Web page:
Farmers feeling ‘disenfranchised’

The Franz Josef aerodrome after the devastating 2019 flood. The consequences of the flood are...
The Franz Josef aerodrome after the devastating 2019 flood. The consequences of the flood are still being felt. PHOTO: ODT FILES
Franz Josef farmers are watching helplessly as their land washes away after the Government withdrew $12 million for new river protection it promised following a devastating 2019 flood.

The flood, which wiped out the State Highway 6 Waiho River bridge, also swept across several farms on the rich Waiho Flats that stretch about 10km towards the river mouth, destroying fences, washing silt over pasture and harming stock.

Richard Molloy, a farmer in the area for 50 years, said those on the southern side of the Waiho had been "disenfranchised" in a rating district merger in order to qualify for $24 million of "shovel ready" money in 2019.

"Our biggest gripe is it’s become faceless — we’ve been disenfranchised," he said.

Withholding the $12 million portion for the former south side rating district had left everyone hanging.

"We were talked into going into one rating district — that was going to be our solution, get this money out of the Government. They granted the $24 million — then took half of it back."

Neil Frendrup, of Franz Dairies, said the communication gap was "a big silence."

He believed there was a misperception that the scale of farming on the Waiho Flat was not of great consequence, yet some of the largest farms — including his 600ha block — were significant economically.

The south side farms needed protection because they had no other option, Frendrup said.

"Whether we like it or not, we’ve got to be here."

Meantime, more of his land below the current Milton stopbank was washing away.

He spent $24,000 to try to stop the river encroaching further after a big rain event in December, but that was quickly washed away again.

"The government promise was $12 million on the south side. It was obvious that was what was needed — the extension on the bank — but they haven’t done it."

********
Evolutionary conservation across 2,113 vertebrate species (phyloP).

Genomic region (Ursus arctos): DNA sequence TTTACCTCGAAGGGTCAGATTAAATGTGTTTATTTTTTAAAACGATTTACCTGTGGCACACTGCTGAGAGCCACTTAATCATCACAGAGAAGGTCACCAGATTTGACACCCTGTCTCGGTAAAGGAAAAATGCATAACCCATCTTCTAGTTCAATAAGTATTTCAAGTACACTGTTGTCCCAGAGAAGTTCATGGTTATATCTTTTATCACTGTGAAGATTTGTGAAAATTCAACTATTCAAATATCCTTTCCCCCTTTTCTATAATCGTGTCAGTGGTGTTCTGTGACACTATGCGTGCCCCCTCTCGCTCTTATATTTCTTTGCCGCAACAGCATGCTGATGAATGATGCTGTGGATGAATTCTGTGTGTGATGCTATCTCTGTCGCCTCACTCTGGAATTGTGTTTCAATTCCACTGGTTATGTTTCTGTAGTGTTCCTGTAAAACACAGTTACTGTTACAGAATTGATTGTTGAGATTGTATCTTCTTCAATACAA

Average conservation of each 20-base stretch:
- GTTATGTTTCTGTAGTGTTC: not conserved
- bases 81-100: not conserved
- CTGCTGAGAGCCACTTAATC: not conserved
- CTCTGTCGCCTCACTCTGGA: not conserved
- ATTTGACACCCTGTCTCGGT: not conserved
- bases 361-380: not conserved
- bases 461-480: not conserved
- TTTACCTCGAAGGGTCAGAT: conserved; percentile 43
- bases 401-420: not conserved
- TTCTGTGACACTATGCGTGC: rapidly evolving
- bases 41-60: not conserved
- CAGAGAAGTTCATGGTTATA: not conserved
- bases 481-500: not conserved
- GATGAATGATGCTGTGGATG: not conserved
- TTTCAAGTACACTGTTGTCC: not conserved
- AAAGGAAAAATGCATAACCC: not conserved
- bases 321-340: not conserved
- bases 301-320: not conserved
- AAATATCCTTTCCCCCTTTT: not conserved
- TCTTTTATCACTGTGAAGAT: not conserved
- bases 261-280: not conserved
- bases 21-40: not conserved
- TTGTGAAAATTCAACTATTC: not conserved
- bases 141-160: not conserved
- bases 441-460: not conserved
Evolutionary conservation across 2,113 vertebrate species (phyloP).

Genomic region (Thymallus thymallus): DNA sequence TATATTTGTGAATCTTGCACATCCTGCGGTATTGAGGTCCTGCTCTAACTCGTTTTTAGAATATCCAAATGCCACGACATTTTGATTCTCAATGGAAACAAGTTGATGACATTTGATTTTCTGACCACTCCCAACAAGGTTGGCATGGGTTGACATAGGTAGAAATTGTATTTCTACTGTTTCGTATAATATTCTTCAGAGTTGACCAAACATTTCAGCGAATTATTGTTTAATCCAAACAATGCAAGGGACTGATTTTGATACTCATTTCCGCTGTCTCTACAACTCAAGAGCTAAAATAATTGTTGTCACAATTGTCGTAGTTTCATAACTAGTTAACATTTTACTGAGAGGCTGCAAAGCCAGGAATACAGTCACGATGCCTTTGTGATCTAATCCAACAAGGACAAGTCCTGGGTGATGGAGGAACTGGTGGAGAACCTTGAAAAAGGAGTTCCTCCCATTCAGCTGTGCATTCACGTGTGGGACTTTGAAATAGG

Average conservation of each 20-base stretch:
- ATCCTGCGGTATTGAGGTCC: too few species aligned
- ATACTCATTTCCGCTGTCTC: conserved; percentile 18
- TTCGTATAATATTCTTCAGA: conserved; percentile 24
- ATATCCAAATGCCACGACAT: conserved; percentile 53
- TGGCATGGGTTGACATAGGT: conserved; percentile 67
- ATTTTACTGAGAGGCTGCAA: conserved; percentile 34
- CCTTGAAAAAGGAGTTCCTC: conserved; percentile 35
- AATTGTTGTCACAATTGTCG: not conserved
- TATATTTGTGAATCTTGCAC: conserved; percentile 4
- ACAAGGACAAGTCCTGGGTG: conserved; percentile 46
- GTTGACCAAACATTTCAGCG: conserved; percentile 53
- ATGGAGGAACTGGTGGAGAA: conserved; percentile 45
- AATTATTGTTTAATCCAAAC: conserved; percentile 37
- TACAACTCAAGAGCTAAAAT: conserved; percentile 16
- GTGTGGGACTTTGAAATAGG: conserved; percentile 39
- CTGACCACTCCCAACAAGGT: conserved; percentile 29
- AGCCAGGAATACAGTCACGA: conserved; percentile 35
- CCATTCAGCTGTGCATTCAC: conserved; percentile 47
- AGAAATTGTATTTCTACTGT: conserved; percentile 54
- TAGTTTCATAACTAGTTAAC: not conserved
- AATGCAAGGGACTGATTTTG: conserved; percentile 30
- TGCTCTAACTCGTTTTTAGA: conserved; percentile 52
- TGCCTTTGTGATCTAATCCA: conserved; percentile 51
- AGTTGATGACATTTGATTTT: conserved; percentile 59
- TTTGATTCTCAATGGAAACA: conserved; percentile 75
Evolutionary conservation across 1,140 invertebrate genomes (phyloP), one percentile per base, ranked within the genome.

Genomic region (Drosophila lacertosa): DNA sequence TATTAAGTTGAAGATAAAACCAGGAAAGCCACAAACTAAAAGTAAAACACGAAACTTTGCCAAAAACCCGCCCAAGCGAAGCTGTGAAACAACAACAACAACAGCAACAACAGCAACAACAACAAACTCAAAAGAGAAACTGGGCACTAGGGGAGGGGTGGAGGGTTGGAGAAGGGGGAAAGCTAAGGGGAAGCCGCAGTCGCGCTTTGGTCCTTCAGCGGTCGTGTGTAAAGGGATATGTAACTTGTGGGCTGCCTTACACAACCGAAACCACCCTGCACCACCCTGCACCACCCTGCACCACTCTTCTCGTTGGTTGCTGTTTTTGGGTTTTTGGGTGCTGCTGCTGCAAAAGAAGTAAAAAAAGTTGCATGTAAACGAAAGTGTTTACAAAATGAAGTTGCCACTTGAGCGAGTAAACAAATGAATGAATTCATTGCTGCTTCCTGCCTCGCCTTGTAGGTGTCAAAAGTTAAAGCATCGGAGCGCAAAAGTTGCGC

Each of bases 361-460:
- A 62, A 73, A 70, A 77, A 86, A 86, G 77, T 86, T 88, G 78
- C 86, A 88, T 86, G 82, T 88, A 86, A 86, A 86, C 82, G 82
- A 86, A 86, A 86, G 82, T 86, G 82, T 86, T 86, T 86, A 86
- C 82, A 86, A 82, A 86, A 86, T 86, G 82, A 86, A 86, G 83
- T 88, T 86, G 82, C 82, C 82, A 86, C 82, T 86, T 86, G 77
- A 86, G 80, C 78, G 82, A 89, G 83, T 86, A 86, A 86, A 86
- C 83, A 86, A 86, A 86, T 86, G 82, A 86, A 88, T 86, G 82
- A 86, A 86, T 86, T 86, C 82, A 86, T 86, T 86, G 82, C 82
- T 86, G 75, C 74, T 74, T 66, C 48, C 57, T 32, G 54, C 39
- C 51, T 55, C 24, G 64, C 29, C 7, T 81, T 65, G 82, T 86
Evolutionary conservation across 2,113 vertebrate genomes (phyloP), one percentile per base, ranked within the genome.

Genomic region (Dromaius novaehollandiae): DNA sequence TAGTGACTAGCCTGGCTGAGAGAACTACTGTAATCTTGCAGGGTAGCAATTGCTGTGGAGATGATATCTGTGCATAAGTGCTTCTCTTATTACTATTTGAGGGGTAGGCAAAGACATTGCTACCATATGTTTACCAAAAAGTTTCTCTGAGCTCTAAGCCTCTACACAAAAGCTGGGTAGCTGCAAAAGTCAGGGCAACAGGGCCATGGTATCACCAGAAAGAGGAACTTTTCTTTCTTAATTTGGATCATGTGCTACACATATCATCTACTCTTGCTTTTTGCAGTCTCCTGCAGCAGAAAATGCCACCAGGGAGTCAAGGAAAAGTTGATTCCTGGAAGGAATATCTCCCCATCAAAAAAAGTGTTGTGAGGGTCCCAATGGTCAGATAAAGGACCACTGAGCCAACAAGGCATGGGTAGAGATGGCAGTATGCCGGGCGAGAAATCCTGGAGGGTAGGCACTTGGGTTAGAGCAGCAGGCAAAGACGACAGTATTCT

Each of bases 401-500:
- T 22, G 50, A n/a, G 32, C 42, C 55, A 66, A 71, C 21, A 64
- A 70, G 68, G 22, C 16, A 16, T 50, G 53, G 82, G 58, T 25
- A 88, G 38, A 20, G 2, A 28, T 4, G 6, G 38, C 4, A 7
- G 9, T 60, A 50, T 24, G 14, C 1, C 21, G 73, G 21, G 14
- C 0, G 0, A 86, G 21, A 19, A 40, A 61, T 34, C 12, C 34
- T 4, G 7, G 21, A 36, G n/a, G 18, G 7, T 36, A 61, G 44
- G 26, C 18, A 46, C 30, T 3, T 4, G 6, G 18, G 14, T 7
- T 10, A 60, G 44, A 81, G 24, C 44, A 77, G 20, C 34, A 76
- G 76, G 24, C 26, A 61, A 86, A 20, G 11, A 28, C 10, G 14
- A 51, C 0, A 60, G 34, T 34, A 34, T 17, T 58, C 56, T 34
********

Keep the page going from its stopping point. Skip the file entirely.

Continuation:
Over a decade prior to 2019 he had paid about $400,000 in rates for the south side rating district.

"I don’t know what they have done with that money," he said.

West Coast Regional Council chairman Allan Birchfield said the solution needed to come from the Government.

"It’s $30-odd million to buy them out and I can’t see the Government putting that money in," Mr Birchfield said.

"There needs to be a decision made, and get on with it — it’s hanging up in the air."

Regional council Westland constituency councillor Stuart Challenger said Waiho Flat landowners needed to get on with their lives and the council needed to be able to make decisions in line with what the Government presented.

"We keep on pressuring for that and we can’t get an answer. They won’t tell us what’s going on. I think what they’re worried about is if they do what they should do, it sets a precedent. I think they’re hoping we’ll just magically find some money."

Mr Challenger said there was a logic to allowing the river to run its natural course to the south. Meantime, the council had flood protection assets it was obliged to maintain to protect the Waiho Flat landowners, he said.

"We can’t abandon them. We’ve got some walls that are there, therefore we have a responsibility to look after those walls and the people behind them."

A spokesman for the Ministry of Business, Innovation and Employment’s regional economic development and investment unit Kanoa, said a proposal to address the south side had been prepared for the Government.

However, they gave no timeline.

"Papers regarding matters relating to the Infrastructure Reference Group [shovel-ready] funding for the Waiho River stopbank have been prepared for consideration by the relevant ministers. Decisions will be made in due course," he said.

By Brendon McMahon

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